In July 2009, in an interview, Ratner stated that he "has been in contact with a long list of stars including Danny DeVito and Jet Li for possible roles in a potential Rush Hour 4", but stressed "nothing's been okayed yet". In a short interview with Vulture in 2011, Ratner stated that the cost of making a follow-up to X-Men: The Last Stand would have cost more than X-Men: First Class and "that's why another Rush Hour 4 probably won't get made, either: It'd be too much to pay me, Chris [Tucker], and Jackie [Chan] to come back."[8]

In August 2011, in an interview with The Breakfast Club, Tucker stated in response to the question of a fourth by saying, "Rush Hour 4? Maybe you know, because that's a different kind of movie. You got the action and the stuff like that, and they pay 20 million dollars too... I'm just joking! No, you know Jackie Chan, you know I love working with him and those type of movies you can redo them and it's different, we'll see but I don't know though. But we've got some new stuff coming, so we'll see what happens."[9]

In July 2012, series producer Arthur M. Sarkissian stated that a fourth film was being worked on with Chan and Tucker, and stated that he would welcome Brett Ratner back as director if he would "do it in the right way." Sarkissian expressed some dissatisfaction with the third film, and admitted he wants the potential fourth film to be grittier, and have new ideas. Sarkissian is reportedly working on choosing which out of "four or five" screenwriters he has been talking to, should work on the script.[10]

In August 2014, Chan stated that the studio still wants to make Rush Hour 4, but that he will only participate if he can see a quality script first, stating "I don’t want to do a rubbish script just because they want to make the movie".[11] Both Chan and Tucker met for dinner to discuss Rush Hour 4 in June 2015.[12]

In November 2016, while promoting Billy Lynn's Long Halftime Walk, Tucker reaffirmed his optimism for a potential fourth film, stating “Yeah, we’re talking about it now doing another one, and we’re trying to get it going. I think we might be able to get one going. I love working with Jackie and I think we could do a really fun one.”[13] By October 2017, Chan said that the script for Rush Hour 4 has been in the works and shooting for the film will most likely start in 2018 if Tucker agrees to be in the film. He stated that he was optimistic about Tucker accepting due to his previous claims of being on board for the film.[14]

In February 2018, Tucker confirmed the production of Rush Hour 4. He stated on ESPN's podcast, The Plug: "It's happening. This is gonna be the rush of all rushes. Jackie is ready and we want to do this so that people don't ever forget it."[15] In February 2019, Tucker reported that the script is coming together, stating: "We're working on a few things on the script right now, so we’re trying to get into production. But we’re working on it and trying to get it going."[16] He reterated this in a podcast appearance in April that the fourth film was still a possibility, but that "it's not in pre-production. We're working on a few things [for] the script. Jackie wants to do it. I want to do it. The studio wants to do it."[17]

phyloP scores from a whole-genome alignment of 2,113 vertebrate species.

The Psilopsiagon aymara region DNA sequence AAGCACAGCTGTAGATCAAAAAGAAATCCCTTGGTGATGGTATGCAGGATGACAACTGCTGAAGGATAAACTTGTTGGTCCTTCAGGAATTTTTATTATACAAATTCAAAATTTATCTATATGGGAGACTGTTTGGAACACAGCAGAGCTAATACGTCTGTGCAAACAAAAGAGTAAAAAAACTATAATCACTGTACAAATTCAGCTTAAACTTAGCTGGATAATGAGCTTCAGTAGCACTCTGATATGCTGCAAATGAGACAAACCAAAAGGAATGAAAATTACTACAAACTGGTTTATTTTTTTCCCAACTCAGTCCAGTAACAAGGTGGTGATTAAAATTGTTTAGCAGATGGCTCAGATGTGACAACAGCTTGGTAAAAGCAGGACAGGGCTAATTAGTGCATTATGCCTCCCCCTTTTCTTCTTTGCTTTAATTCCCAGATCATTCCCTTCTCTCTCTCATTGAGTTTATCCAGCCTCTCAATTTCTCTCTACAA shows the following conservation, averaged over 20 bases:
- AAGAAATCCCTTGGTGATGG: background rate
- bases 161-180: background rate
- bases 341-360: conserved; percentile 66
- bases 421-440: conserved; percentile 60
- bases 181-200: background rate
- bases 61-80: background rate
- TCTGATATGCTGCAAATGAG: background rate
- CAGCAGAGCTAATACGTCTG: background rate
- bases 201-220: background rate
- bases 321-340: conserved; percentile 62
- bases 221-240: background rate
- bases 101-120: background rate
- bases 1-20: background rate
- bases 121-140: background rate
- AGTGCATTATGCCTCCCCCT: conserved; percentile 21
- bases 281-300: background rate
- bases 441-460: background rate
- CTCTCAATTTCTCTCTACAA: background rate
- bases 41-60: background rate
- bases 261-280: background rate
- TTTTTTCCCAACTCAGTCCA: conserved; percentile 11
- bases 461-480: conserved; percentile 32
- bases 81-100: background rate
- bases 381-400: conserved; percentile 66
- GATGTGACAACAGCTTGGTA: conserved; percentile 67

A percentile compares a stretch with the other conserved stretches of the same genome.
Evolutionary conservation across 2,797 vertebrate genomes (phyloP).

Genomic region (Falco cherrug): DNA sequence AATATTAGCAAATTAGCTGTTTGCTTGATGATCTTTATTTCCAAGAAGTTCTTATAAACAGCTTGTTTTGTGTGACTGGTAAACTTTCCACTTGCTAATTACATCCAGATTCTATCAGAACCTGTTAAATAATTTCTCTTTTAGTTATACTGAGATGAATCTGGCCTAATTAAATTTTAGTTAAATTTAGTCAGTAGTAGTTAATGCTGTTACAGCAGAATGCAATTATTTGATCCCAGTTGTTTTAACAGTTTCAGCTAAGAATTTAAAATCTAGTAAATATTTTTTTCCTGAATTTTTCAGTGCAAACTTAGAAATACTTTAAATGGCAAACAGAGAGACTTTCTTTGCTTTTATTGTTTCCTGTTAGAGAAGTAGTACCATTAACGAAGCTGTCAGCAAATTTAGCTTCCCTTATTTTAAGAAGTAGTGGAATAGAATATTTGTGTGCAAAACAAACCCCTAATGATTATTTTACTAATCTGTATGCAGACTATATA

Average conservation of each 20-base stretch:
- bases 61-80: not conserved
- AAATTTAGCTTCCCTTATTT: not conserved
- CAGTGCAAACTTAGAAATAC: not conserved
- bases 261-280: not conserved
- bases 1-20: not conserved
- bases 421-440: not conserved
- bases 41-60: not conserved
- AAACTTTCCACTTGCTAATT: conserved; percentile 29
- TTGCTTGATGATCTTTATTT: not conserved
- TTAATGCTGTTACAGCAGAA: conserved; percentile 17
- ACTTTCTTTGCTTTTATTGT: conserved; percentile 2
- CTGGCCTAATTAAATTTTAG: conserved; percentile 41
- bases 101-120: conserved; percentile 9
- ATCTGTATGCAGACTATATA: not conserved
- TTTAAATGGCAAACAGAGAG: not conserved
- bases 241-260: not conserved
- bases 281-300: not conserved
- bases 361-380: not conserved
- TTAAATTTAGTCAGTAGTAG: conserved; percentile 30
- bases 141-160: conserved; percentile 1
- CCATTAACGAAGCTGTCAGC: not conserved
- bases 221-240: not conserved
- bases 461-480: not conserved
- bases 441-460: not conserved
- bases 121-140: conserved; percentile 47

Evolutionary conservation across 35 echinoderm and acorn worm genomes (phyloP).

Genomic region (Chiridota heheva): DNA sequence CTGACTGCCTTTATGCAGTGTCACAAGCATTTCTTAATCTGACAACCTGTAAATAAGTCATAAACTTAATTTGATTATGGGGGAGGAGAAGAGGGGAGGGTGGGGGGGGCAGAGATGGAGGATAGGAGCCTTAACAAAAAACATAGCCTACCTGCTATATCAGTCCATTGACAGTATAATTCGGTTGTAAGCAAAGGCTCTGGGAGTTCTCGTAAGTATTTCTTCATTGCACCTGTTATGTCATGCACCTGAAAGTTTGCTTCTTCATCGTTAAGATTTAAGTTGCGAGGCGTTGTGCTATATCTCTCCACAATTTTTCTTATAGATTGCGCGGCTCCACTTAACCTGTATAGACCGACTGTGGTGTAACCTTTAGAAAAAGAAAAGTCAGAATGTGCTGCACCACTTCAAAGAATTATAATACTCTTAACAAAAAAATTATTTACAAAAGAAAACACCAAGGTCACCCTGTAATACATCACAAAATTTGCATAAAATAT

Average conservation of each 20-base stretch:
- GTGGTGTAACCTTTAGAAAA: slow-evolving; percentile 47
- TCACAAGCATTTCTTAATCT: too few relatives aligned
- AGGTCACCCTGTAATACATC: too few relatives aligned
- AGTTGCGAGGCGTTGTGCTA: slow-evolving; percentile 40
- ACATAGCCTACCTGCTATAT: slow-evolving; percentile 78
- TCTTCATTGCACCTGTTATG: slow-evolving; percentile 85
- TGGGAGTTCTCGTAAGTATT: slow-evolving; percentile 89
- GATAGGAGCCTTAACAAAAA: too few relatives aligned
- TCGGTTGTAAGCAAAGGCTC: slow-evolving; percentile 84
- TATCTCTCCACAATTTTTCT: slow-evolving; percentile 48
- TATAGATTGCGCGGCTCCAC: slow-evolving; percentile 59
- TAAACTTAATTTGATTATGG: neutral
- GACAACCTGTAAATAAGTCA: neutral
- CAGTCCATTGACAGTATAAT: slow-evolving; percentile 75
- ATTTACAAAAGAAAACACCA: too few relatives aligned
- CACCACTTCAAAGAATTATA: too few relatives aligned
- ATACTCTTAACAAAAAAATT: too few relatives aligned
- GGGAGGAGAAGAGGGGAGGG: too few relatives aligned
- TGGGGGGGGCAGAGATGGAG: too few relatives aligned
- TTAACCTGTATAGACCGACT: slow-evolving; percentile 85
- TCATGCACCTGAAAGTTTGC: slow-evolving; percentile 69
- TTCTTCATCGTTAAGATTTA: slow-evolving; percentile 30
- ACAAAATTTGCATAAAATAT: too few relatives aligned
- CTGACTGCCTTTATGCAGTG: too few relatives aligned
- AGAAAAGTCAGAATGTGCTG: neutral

By 2018, in the wake of sexual misconduct allegations against Ratner by several actresses, Warner Bros. sources presumed that it's highly unlikely that Ratner will be directing Rush Hour 4.[18]

In March 2019, That Hastag Show reported that a female led Rush Hour reboot was in development by STX Studios with Li Bingbing in the lead.[19]

TV seriesEdit

A TV series based on the premise of the film series aired from March to August 2016, with Jon Foo as Chief Inspector Lee and Justin Hires as James Carter. The films' original director Brett Ratner signed on as the show's executive producer, along with Rush Hour producers Arthur M. Sarkissian, Jeff Ingold, and Jon Turteltaub.[20] Turtletaub also directed the pilot episode with Bill Lawrence penning the series alongside Blake McCormick.[21] James Lew, who worked on the stunts for all 3 films, was a stunt coordinator for the series.[22] It was announced that Jon Foo and Justin Hires would star as Detectives Lee and Carter for the CBS series, along with Aimee Garcia and Jessika Van in regular roles.[23][24][25] The series was cancelled after one season.

CharactersEdit

Character Films Television series
Rush Hour Rush Hour 2 Rush Hour 3 Rush Hour
1998 2001 2007 2016
Chief Inspector Lee Jackie Chan Jon Foo
Detective James Carter Chris Tucker Justin Hires
Consul / Ambassador Solon Han Tzi Ma Tzi Ma
Soo Yung Han Julia Hsu Zhang Jingchu
Thomas Griffin / Juntao Tom Wilkinson Henry Ian Cusick
(In Pilot as Thomas)
Detective Tania Johnson Elizabeth Peña
Sang Ken Leung